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MAXRIO LOUEL ROLLINAS SIMBAJON December 09, 2016

Obligations and Contracts (LAW 111-B) ATTY. SILVIA JO G. SABIO

ASSIGNED CASES DIGEST IN OBLIGATIONS AND CONTRACTS


CASE NO. 349
FRANCISCO A. TONGOY ET.AL. VS. COURT OF APPEALS ET.AL.
123 SCRA 99
JUNE 28, 1983; PONENTE: JUSTICE MAKASIAR

Topic: Void or Inexistent Contracts (Art. 1409-1422)

Facts of the Case


This is a case anchored on action for reconveyance of titled land from a simulated
contract of conveyance.
Hacienda Pulo were owned by five co-owners who had succeeded it from their
late father, three of whom died without issues, Jose, Ana, and Teresa while the other two,
Francisco (have six children from two wives) and Jovita (have four children) have their
own.
In 1918, the hacienda was mortgaged by the registered co-owners above
mentioned to Phil. Natl Bank (PNB) for a loan payable in ten years. In 1935 after having
been in default of the loan, the Hacienda was judicially declared by the Supreme Court
for foreclosure in favor of the PNB. Consequently, the co-owners had agreed in a meeting
that to avoid actual seceding from them the hacienda by PNB at their disadvantage, made
a simulated transfer of their rights as co-owners to the newly lawyer Luis Tongoy
(legitimate son of Francisco, one of the co-owners), of which was favored by PNB.
Thereafter, Luis Tongoy in twenty years was able to pay off all the obligations
with PNB. In 1958, PNB officially released the hacienda from the mortgage. In February
1966, Luis died leaving as his heirs, his son Francisco and his wife.
However, in a month before Luis death, Jesus Tongoy Sonora (son of Jovita)
demanded from him the return of the shares to all co-owners. Therefore, not long after
Luis death the heirs of Jovita (the Sonoras) and Luis brothers and illegitimate siblings
filed complaints against his son Francisco, as administrator of the estate of Luis, and his
wife pertaining to the interests of the shares and its interests in Hacienda Pulo.
Issue
Is the simulated act of assignment (transfer) of rights of co-ownership made by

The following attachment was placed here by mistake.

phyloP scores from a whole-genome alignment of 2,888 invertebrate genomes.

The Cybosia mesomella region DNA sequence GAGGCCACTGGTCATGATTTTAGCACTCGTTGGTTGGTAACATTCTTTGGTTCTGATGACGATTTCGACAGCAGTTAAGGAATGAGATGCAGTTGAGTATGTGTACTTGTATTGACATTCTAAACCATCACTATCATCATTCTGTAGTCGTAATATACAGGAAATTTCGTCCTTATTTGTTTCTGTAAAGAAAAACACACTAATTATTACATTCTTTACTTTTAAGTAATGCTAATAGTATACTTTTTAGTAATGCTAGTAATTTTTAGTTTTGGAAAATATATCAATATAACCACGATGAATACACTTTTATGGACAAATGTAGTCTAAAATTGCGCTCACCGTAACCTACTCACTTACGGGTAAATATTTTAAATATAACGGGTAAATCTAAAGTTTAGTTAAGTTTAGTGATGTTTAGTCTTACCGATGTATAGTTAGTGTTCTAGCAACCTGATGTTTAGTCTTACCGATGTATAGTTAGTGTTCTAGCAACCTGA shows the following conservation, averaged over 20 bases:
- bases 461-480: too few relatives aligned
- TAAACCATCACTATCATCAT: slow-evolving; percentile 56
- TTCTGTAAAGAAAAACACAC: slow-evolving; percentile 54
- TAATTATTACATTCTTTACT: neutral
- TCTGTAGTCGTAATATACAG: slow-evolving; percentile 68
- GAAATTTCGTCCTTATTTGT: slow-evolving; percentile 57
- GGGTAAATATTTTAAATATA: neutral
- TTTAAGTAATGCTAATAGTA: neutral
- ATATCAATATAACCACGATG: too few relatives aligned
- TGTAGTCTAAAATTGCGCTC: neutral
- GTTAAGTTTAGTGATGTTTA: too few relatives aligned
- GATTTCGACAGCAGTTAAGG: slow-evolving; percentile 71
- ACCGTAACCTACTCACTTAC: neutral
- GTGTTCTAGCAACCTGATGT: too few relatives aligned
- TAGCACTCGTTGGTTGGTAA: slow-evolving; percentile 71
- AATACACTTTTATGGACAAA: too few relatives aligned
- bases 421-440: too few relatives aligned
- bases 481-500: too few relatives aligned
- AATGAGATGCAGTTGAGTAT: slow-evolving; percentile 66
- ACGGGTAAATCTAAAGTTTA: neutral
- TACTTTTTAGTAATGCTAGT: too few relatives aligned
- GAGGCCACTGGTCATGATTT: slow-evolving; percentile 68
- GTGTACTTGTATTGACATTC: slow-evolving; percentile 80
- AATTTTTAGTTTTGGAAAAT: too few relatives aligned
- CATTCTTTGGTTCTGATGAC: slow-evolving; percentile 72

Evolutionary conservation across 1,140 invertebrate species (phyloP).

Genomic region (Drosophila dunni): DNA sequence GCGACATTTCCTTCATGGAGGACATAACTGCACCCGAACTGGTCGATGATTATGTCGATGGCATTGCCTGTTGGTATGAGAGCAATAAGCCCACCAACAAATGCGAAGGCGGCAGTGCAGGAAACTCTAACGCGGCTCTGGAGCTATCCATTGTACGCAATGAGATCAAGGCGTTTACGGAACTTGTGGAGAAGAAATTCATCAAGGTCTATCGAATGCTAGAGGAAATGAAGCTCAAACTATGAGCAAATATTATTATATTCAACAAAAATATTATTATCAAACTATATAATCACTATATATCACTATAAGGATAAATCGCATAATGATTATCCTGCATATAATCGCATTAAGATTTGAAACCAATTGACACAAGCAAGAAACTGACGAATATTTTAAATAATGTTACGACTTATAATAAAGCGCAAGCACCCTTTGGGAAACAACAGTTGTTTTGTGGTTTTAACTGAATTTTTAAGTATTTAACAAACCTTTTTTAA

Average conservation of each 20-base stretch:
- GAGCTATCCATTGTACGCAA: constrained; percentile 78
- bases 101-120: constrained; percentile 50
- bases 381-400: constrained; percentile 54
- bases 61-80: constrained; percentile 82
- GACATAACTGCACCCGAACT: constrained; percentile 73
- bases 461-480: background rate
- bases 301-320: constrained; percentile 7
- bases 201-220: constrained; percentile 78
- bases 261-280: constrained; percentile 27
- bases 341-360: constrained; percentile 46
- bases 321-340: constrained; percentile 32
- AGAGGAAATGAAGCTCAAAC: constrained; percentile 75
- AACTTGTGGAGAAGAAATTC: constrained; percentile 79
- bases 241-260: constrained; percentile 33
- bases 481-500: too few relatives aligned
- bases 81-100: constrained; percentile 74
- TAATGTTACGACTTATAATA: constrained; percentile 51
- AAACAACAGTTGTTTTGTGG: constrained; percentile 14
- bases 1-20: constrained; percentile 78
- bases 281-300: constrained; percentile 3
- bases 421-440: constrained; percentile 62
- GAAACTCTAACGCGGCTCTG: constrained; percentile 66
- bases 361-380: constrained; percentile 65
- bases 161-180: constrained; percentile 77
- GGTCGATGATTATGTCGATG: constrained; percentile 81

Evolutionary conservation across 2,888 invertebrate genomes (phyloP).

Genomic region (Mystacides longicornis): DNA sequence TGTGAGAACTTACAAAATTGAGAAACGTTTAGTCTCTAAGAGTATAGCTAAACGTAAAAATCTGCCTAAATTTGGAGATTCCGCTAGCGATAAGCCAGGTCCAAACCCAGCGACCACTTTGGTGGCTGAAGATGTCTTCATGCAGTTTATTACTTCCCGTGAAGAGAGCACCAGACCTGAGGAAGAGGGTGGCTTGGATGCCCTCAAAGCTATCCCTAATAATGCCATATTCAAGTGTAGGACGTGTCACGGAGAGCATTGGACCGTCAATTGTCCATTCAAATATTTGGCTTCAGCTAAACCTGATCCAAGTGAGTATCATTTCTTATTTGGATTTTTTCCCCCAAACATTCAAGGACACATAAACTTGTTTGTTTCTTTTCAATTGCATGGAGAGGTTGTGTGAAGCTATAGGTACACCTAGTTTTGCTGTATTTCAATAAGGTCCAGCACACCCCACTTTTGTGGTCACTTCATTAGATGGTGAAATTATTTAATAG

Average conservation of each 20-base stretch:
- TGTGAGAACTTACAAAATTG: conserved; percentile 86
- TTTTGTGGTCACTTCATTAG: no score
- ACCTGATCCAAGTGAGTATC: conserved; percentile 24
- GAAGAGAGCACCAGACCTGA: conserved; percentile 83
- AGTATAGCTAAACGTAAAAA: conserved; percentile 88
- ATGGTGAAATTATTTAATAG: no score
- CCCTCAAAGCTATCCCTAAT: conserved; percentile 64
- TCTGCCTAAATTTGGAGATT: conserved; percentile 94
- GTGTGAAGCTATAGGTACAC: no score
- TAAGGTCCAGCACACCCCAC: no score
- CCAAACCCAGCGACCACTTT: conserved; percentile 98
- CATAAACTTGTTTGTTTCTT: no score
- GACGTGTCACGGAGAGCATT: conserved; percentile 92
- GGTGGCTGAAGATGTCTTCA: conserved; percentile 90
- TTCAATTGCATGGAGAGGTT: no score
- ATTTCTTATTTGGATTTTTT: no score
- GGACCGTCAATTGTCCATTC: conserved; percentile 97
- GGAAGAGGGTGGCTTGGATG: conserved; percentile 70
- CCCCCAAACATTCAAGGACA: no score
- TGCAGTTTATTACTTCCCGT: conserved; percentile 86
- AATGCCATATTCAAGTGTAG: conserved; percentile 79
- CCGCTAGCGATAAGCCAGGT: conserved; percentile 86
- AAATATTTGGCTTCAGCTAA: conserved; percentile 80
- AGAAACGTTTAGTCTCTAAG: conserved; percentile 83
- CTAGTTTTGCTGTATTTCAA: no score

the co-owners in favor of Luis Tongoy, can be considered as binding between the parties?
Court Ruling
No. The deeds of transfer executed in favor of Luis Tongoy, were from the
beginning is absolutely simulated or fictitious, since the same were made merely for
purpose of restructuring mortgage over the subject properties and thus preventing
foreclosure by the PNB.
The law and jurisprudence on simulated or fictitious contracts for reconveyance
instituted by respondents is anchored on the said simulated deeds of transfer cannot and
should not be barred by prescription. No amount of time could accord validity or efficacy
to such fictitious transactions, the defect of which is permanent.
There is no implied trust that was generated by the simulated transfers because
being fictitious or simulated, the transfers were null and void ab initio from the very
beginning and thus vested no rights whatsoever in favor of Luis Tongoy or his heirs. That
which is inexistent cannot give life to anything at all.

Ratio Decidendi
Contracts that are inexistent and void from the beginning include those which are
absolutely simulated or fictitious. These contracts cannot be ratified. Neither can the right
to set up the defense of illegality be waived (Article 1409, New Civil Code). In addition,
the action or defense for the declaration of the inexistence of a contract does not prescribe
(Art. 1410, same code).
The characteristic of simulation is the fact that the apparent contract is not really
desired nor intended to produce legal effects, nor in any way alter the juridical situation
of the parties. Thus, where a person, in order to place his property beyond the reach of his
creditors, simulates a transfer of it to another, he does not really intend to divest himself
of his title and control of the property; hence, the deed of transfer is but a sham
(Rodriguez vs. Rodriguez, No. L-23002, July 31, 1967, 20 SCRA 908).
The most fundamental characteristics of void or inexistent contracts are as a
general rule, 1) they produce no legal effects whatsoever (quod nullum est nullum
producit effectum); 2) they are not susceptible of ratification; 3) the right to set up the
defense of inexistence or absolute nullity cannot be waived or renounced; 4) the action or
defense for the declaration of their inexistence or absolute nullity is imprescriptible; 5)
the inexistence or absolute nullity of a contract cannot be invoked by a person whose
interests are not directly affected (p. 444, Comments and Jurisprudence on Obligations
and Contracts, Jurado, 1969 Ed.).